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How Much Do The Coaches In The Final Four Make?

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The men’s Final Four is set. In one region, UConn will take on Alabama; in the other, Purdue will tip off against NC State. There’s plenty at stake for each team. UConn is looking to become the first program to repeat since Florida did it in 2006 and 2007. NC State last won a title in 1983, when Jimmy Valvano memorably ran around the court looking for someone to hug during the postgame celebration. Meanwhile, Purdue and Alabama are looking for their first NCAA Championships in school history.

(As a bonus, on the women’s side, NC State and UConn also both reached the Final Four. It’s been a great year for those schools!)

With the teams facing off on Saturday before deciding this year’s champion on Monday night, let’s take a look at the head coaches for each school. Who’s making the most money?

UConn head coach Dan Hurley. (Barry Chin/The Boston Globe via Getty Images)

Dan Hurley, UConn: $5 million

Just a couple of months after leading the Huskies to the national championship last year, Hurley signed a six-year contract extension to remain with Connecticut. The deal is worth $32.1 million over six seasons, making Hurley the seventh highest-paid coach in the NCAA ranks and the highest-paid coach in the state’s history. He’s also the only Big East coach to be in the top 25 earners.

This season, Hurley has a $4.5 million base salary and a $500,000 retention bonus, putting him at an even $5 million for the year. He’ll continue to see his salary increase, averaging $5.35 million throughout the deal and finishing with a $5.8 million salary by the time the contract is up after the 2029-30 season.

How many more championships can UConn win before the contract expires? Hurley has improved the team each season since his arrival in 2018. Despite first-round tournament exits in 2021 and 2022, the Huskies rebounded and won it all in 2023. Hurley lost key players to graduation and the NBA Draft, yet he still replenished the roster, and UConn looks even more unbeatable this year. They’re two victories away from another championship.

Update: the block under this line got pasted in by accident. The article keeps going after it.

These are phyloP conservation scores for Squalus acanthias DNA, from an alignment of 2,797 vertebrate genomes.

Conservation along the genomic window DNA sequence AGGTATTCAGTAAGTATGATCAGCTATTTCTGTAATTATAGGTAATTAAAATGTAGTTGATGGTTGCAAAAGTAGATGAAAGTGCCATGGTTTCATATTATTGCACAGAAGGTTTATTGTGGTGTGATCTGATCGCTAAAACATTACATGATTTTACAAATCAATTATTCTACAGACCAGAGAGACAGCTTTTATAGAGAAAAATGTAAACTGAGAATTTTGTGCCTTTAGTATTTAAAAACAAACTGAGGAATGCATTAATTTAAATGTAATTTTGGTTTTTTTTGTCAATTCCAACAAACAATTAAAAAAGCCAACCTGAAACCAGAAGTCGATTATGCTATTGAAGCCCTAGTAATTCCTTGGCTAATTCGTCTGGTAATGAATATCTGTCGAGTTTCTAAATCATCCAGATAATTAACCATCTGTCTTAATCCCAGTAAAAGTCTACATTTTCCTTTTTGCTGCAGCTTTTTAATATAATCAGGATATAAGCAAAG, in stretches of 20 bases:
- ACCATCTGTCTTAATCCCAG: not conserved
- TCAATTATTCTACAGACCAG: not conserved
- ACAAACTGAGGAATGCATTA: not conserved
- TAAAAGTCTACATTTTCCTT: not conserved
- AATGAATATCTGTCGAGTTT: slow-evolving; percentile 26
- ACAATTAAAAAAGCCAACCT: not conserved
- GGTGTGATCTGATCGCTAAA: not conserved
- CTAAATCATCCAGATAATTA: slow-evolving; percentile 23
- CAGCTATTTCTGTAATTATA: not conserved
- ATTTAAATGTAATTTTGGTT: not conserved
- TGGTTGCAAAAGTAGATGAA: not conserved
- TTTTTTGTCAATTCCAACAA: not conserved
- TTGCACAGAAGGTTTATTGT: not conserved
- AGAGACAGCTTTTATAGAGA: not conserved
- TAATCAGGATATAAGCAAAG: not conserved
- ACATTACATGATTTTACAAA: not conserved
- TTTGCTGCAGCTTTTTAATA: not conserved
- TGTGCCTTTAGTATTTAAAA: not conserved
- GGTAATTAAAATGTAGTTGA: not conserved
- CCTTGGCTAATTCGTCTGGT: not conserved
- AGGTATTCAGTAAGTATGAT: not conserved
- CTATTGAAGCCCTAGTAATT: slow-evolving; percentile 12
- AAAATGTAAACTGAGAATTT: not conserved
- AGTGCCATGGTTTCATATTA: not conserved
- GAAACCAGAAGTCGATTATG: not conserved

Prior to Connecticut, Hurley spent six years as the head coach of Rhode Island and two seasons with Wagner. He finished with winning records at both stops, including two second-round appearances with the Rams in 2017 and 2018. He’s won 64% of his games, with an overall coaching record of 290-163.

Nate Oats, Alabama: $4.53 million

Nate Oats joined Alabama before the 2019-20 season, and after a successful start, he inked a three-year extension in 2027. That raised his annual compensation to $3.225 million; he’s continued to see his earnings increase. He signed another contract extension in February 2023 that paid him $4.5 million annually through 2029. This year, he’s the tenth highest-paid coach, but a third contract extension in March 2024 will put him in the top five coaches in the country. Those terms are still being hashed out, though based on current salaries, he’d be making north of $5.7 million per year.

Oats has reached the NCAA Tournament in seven out of his nine coaching seasons. Since Oats joined the Crimson Tide, the program has made the Sweet 16 three times, including this year’s Final Four appearance. Last year, Alabama was the No. 1 overall seed before falling to eventual runner-up San Diego State — a team that, coincidentally, lost to UConn both this year and last year. Can the Crimson Tide reverse the trend?